The Skipper-CCDs, a special type of charge-coupled device (CCD) sensor that features sub-electron readout noise levels, was proposed decades ago. However, only in recent years it has been possible to develop large size Skipper-CCDs ensuring stable operation. Their extreme low noise operation makes them suitable for experiments that require low thresholds and high energy resolution, such as dark matter and neutrino interactions detection, and more recently quantum-imaging and astronomy. New experiments are planning to use kilograms of active silicon from Skipper-CCDs as sensitive mass. In this way, they can achieve extremely low detection thresholds and a high probability of particle interaction. However, this approach needs arrays of thousands of Skipper- CCDs operating at the same time imposing challenging requirements. Also, introduction of this technology in astronomy and quantum-imaging applications requires a large number of channels per sensor to speed up the readout. The front-end needs to be redesigned from scratch: it must achieve low noise performance, be simple for easy integration and allow the routing of thousands of channels out of the sensors with minimal connections. This paper presents a detailed analysis of options for the front-end electronics and their noise performance. It describes a novel way of using a dual-slope integrator with minimal components to pile up the charge of consecutive readouts of the same pixel in a concept that we call a multi-slope integrator. This reduces drastically the output bandwidth, simplifying the wiring and the warm electronics. These proposals will allow the generation of new scientific instruments based on Skippers-CCD arrays.
Microwave Kinetic Inductance Detectors, or MKIDS, have the ability to simultaneous resolve the wavelength of individual photons and time tag photons with microsecond precision. This opens up a number of exciting new possibilities and efficiency gains for optical/IR astronomy. In this paper we describe a plan to take the MKID technology, which we have demonstrated on the Palomar, Lick, and Subaru Telescopes, out of the realm of private instruments usable only by experts. Our goal is to incorporate MKIDs into a facility-class instrument at the Keck 1 Telescope that can be used by a large part of the astronomical community. This new instrument, the Keck Radiometer Array using KID ENergy Sensors (KRAKENS), will be a 30 kpix integral field spectrograph (IFS) with a 42.5” x 45” field of view, extraordinarily wide wavelength coverage from 380-1350 nm, and a spectral resolution R=λ/▵λ > 20 at 400 nm. Future add on modules could enable polarimetry and higher spectral resolution. KRAKENS will be built using the same style MKID arrays, cryostat, and similar readout electronics to those used in the successful 10 kpix DARKNESS instrument at Palomar and 20 kpix MEC instrument at Subaru, significantly reducing the technical risk.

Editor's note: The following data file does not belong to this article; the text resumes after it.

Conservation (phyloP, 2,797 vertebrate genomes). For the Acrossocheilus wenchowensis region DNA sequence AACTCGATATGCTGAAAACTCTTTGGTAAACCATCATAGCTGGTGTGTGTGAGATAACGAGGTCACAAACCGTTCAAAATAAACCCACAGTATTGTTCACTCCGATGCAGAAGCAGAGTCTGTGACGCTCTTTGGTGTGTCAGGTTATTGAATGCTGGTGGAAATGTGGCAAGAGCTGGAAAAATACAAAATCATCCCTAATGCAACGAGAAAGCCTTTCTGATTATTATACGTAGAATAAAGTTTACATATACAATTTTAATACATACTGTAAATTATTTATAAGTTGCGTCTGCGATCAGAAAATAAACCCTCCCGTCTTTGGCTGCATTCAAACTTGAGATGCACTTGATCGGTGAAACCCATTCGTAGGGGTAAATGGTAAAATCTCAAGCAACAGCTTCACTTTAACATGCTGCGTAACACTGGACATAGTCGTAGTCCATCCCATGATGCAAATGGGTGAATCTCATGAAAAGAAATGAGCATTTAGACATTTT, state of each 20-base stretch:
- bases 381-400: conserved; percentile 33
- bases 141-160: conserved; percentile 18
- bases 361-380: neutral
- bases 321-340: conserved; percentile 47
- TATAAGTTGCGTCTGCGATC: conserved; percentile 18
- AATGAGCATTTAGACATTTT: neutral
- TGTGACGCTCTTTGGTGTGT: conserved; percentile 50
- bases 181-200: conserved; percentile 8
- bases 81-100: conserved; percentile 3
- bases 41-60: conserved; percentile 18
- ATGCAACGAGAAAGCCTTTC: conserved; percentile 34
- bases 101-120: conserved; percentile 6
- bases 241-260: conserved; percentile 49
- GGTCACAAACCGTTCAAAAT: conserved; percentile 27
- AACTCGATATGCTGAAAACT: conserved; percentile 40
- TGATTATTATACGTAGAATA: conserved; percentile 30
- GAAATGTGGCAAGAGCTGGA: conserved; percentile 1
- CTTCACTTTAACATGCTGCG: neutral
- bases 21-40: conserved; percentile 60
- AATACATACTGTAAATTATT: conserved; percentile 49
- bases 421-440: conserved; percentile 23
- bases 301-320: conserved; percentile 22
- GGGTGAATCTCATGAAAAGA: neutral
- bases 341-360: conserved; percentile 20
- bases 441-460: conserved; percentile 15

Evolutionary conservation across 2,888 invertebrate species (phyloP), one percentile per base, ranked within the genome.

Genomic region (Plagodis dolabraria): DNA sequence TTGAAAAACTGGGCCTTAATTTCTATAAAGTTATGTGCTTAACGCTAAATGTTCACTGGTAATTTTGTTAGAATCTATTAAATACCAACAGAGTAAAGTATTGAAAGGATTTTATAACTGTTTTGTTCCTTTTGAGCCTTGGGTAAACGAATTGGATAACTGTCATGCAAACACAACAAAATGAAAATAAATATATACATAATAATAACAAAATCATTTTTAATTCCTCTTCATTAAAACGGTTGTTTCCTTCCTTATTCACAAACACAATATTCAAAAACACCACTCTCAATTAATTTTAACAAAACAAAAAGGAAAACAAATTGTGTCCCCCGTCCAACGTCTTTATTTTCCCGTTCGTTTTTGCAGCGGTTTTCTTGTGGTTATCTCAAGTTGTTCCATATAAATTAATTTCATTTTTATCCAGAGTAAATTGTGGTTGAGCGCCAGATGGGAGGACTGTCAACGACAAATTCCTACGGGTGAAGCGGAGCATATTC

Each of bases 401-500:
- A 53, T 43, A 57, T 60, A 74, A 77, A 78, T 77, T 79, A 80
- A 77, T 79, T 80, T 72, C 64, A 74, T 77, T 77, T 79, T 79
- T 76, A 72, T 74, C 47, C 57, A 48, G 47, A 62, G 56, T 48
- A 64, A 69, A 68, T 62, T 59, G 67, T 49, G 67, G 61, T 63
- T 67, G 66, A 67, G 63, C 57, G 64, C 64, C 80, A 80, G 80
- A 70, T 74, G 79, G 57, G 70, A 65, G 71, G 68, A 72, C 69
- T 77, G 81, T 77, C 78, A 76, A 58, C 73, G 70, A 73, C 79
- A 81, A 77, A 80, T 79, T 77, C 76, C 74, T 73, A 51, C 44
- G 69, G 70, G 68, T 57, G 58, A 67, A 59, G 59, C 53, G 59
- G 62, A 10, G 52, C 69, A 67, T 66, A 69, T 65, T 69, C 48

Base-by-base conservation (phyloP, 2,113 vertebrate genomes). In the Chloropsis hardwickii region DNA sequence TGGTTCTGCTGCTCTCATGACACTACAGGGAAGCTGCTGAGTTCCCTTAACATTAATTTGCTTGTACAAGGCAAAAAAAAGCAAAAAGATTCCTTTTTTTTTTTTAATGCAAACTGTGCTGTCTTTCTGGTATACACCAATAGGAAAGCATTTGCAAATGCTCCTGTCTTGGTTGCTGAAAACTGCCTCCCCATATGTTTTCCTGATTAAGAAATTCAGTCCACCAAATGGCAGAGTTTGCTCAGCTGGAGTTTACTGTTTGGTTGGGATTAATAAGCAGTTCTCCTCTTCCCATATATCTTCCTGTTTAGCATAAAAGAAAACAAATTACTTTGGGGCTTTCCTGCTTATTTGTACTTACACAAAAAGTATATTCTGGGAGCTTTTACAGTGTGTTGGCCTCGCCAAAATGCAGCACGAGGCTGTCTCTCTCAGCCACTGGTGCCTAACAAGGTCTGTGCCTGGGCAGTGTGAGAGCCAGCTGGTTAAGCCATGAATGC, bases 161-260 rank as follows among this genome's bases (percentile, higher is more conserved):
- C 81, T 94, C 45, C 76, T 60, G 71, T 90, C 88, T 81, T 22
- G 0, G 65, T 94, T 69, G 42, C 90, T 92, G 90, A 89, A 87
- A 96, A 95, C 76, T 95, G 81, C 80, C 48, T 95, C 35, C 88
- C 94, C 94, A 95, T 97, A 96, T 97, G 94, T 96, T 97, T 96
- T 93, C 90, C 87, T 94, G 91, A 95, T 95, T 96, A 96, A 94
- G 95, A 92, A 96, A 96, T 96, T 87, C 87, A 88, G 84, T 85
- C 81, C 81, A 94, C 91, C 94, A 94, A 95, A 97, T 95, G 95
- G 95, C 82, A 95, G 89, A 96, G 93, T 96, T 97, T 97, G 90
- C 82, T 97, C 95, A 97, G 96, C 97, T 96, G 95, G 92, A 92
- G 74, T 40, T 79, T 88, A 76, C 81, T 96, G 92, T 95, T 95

Scientific CCD detectors are typically readout using the Correlated Double Sampling (CDS) technique. At low
pixel rates, noise of ~2e- RMS is typically achieved. The limitation for reaching lower noise comes from the 1/f
component on the output of the CCD, and this noise cannot be eliminated using CDS. A new readout technique
based on a digital filter is presented here for suppressing the 1/f. Using this new technique a noise of 0.4e- is